Charles Burton is a senior fellow at the Macdonald-Laurier Institute and non-resident senior fellow of the European Values Center for Security Policy in Prague. He is a former professor of political science at Brock University and has served as a diplomat at Canada’s embassy in Beijing.
Last week, a beaming Foreign Minister Marc Garneau indicated the government, fresh off the return of Michael Kovrig and Michael Spavor, would follow a four-fold approach to China: coexist, compete, co-operate and challenge. This would have pleased the Chinese Embassy in Ottawa very much. Indeed, it suggests Canada is about to fall into the Chinese Communist Party (CCP) United Front Work Department narrative of qiutong cunyi, meaning “set aside differences and seek common ground.”
In actuality, Ottawa is pursuing a five-fold approach, the fifth being capitulation. What we are in effect promising is that Canada would give the CCP a pass on the Uyghur genocide, repression of freedoms in Hong Kong, extensive espionage, interference and harassment in Canada, the debt-trap diplomacy of the Belt and Road Initiative and expansion of China’s strategic claims in the South China Sea, among other activities. This would be done ostensibly to secure free trade, climate co-operation and other priorities for which China will never be a good-faith partner.
It remains to be seen whether this policy of weakness will persist to the detriment of Canada’s sovereignty and security when it comes to Huawei’s participation in Canada’s 5G infrastructure.
Prime Minister Justin Trudeau says he will share his decision on this question in the “coming weeks.” It is troubling that after delaying this decision for years, and after our allies in the Five Eyes consortium have all effectively banned Huawei from their 5G networks, Ottawa still wants to move slowly.
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Security experts around the world agree that Huawei 5G could be enabled to facilitate Chinese state espionage or the disabling of Canadian critical infrastructure in time of conflict. Allowing Huawei into our 5G, even on the periphery of the network, is nothing short of appeasement at the expense of security. And so long as Canada continues to collaborate with China, it does so in an asymmetrical power relationship where the CCP always has the upper hand.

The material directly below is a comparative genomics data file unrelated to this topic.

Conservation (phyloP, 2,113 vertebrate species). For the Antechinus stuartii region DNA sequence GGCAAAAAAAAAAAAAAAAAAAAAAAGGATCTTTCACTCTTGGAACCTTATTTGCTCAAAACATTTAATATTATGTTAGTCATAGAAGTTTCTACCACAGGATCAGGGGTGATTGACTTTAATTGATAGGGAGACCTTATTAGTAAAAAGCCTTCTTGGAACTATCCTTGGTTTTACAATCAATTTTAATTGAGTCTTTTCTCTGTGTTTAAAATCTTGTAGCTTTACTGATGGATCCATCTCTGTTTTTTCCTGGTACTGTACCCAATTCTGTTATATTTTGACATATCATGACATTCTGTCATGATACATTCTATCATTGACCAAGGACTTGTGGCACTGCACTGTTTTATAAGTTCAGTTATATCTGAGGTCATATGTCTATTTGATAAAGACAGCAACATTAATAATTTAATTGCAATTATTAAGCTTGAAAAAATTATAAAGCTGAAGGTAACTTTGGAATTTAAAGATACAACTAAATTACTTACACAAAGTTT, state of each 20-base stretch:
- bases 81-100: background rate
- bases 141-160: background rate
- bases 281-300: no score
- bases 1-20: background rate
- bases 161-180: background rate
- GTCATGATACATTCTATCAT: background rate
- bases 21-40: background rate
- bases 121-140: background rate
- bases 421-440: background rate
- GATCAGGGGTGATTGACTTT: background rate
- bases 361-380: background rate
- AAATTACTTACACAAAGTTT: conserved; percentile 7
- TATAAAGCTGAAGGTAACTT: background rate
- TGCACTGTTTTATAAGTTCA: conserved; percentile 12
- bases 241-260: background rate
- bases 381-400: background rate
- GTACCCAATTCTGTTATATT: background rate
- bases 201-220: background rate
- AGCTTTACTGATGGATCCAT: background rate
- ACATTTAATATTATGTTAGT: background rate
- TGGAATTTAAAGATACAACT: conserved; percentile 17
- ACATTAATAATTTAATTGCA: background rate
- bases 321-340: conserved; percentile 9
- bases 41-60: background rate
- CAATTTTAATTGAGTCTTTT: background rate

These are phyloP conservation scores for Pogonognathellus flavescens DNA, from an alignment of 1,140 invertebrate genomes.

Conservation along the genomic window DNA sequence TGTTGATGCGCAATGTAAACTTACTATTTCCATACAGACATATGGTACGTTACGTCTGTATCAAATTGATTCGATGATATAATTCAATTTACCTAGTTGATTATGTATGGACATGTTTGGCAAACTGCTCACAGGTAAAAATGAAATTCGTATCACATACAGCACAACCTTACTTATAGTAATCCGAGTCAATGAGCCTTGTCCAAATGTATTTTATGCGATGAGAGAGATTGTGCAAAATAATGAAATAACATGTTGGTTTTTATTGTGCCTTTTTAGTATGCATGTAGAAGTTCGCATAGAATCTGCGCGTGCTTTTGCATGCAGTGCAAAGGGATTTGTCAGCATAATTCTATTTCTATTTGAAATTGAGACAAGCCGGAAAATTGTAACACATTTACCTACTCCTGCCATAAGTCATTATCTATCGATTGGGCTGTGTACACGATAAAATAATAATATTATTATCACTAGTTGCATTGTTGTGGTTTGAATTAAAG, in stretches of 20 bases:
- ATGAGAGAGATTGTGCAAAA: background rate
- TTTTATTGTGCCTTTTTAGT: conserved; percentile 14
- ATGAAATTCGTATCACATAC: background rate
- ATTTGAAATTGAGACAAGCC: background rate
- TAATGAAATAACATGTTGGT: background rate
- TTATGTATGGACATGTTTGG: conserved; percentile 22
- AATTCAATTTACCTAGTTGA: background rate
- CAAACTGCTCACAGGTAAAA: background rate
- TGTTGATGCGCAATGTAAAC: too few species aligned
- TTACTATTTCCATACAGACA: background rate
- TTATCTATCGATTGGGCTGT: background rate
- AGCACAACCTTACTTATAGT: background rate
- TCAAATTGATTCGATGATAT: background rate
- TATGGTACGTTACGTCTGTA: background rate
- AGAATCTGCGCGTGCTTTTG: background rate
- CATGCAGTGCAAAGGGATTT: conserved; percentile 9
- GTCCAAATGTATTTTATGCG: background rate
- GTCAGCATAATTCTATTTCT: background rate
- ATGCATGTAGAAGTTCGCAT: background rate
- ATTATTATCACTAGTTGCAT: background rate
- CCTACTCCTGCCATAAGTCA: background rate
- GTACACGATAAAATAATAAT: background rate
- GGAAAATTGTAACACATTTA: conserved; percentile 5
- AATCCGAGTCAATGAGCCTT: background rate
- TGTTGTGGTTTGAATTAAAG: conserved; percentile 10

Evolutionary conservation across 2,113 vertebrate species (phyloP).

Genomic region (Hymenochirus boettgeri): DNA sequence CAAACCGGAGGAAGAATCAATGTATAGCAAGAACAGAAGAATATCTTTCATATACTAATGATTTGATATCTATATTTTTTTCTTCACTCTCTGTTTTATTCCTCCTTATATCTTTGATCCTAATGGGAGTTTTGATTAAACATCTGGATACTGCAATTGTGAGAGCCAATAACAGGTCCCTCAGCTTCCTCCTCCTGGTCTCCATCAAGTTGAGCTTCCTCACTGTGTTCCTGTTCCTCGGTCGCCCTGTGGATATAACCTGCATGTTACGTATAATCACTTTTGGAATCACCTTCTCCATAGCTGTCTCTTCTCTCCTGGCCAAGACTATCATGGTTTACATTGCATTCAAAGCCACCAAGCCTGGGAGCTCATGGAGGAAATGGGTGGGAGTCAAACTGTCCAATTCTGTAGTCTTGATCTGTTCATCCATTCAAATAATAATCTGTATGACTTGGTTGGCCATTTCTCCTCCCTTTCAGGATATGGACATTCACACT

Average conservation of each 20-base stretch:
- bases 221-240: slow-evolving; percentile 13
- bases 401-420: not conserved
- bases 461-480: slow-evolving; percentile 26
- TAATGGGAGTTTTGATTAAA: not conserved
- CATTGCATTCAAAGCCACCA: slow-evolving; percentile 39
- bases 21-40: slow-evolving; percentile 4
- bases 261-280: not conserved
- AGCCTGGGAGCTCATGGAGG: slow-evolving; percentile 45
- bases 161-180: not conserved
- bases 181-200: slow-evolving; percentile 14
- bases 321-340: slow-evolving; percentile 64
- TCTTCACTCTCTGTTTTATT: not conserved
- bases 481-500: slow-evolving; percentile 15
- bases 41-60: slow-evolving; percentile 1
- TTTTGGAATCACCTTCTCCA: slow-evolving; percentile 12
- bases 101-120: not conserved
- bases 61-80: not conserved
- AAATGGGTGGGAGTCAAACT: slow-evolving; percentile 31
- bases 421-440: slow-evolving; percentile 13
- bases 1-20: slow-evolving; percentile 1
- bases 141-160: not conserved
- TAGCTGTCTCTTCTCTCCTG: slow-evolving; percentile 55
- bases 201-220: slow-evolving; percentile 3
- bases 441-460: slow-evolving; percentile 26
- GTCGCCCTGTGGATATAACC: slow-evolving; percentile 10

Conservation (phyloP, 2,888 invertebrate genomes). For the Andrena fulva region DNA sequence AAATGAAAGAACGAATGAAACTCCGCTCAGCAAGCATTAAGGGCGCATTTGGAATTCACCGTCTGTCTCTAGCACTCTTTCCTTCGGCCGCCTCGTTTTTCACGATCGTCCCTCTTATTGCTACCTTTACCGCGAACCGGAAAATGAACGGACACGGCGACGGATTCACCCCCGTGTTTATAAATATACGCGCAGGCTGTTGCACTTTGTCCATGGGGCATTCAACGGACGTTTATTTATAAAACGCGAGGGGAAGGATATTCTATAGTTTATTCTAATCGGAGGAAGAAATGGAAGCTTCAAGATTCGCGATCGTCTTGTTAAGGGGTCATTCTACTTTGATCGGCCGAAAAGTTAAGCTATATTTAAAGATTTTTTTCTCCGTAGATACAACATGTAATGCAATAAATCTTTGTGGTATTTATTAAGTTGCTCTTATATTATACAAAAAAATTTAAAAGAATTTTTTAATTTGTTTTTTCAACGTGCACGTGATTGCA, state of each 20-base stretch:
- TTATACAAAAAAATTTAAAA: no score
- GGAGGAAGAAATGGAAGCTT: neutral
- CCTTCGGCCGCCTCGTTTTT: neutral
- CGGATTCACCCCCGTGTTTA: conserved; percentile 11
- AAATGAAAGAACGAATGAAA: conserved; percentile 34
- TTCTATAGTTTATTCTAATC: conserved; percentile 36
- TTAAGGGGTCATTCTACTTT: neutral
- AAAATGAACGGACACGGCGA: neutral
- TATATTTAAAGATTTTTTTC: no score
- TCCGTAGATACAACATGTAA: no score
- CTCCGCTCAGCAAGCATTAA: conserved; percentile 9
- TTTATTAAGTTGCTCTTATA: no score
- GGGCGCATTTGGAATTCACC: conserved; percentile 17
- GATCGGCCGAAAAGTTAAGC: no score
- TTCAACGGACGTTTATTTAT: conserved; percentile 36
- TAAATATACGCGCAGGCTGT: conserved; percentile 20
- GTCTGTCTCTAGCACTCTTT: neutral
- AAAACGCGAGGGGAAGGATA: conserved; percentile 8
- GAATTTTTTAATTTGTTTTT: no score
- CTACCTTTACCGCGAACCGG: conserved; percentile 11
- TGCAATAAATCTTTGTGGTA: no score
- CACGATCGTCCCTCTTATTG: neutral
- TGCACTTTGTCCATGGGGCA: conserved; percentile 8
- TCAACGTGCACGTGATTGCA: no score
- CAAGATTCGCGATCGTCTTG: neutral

Approving Huawei 5G in any capacity would indicate that the government has chosen to forge an independent foreign policy that manoeuvres a middle path between the U.S. and China. Let’s be clear: None of our allies will buy this sort of sophistry. If we go this route, China will have succeeded in its overall agenda to put a wedge into the solidarity of the Western alliance.
Already Canada has been excluded from the new AUKUS pact formed by the U.S., Britain and Australia, and we are not on the agenda for inclusion in the Quadrilateral Security Dialogue (or Quad), made up of the U.S., India, Japan and Australia. President Joe Biden’s nominee for the next U.S. ambassador to Canada made it clear that our allies are waiting for us to develop a clear and coherent strategy for dealing with the CCP.
Canadian virtue signalling on the Chinese regime’s malign policies at home and abroad no longer cuts it with our allies. Similarly, we can’t have Parliament condemn the Uyghur genocide while the Prime Minister and his entire cabinet abstain in order to send a reassuring signal to the Chinese Embassy. The same goes for promising meaningful measures on Hong Kong that are never acted upon.
Simply put, we can’t have it both ways when it comes to China, especially now that Mr. Kovrig and Mr. Spavor are finally back in Canada. We can no longer take a free ride on the U.S. defending the integrity of the rules-based international order in trade and diplomacy while we try to make enriching deals with the Chinese Communists.
Many in Canada’s business and political elite seem to think that talking out of both sides of our mouth when it comes to China somehow represents a sophisticated and mature policy option. Nothing can be further from the truth. Our allies can see through such facile deceptions and, as the stakes around the West’s strategic competition with China increases, their patience with such manoeuvring only wears thin.
Instead, Canada should follow its own public opinion by adopting a principled and honest approach to engaging with China – one that sees the CCP for the adversary that they truly are – even as it attempts to pursue some form of engagement on those areas in which co-operation seems warranted.
As a first step, it’s time for our newly re-elected government to do the right thing and ban Huawei from our 5G network. Only then will Canada finally begin to restore our self-respect and be able to buttress the rules-based international order.
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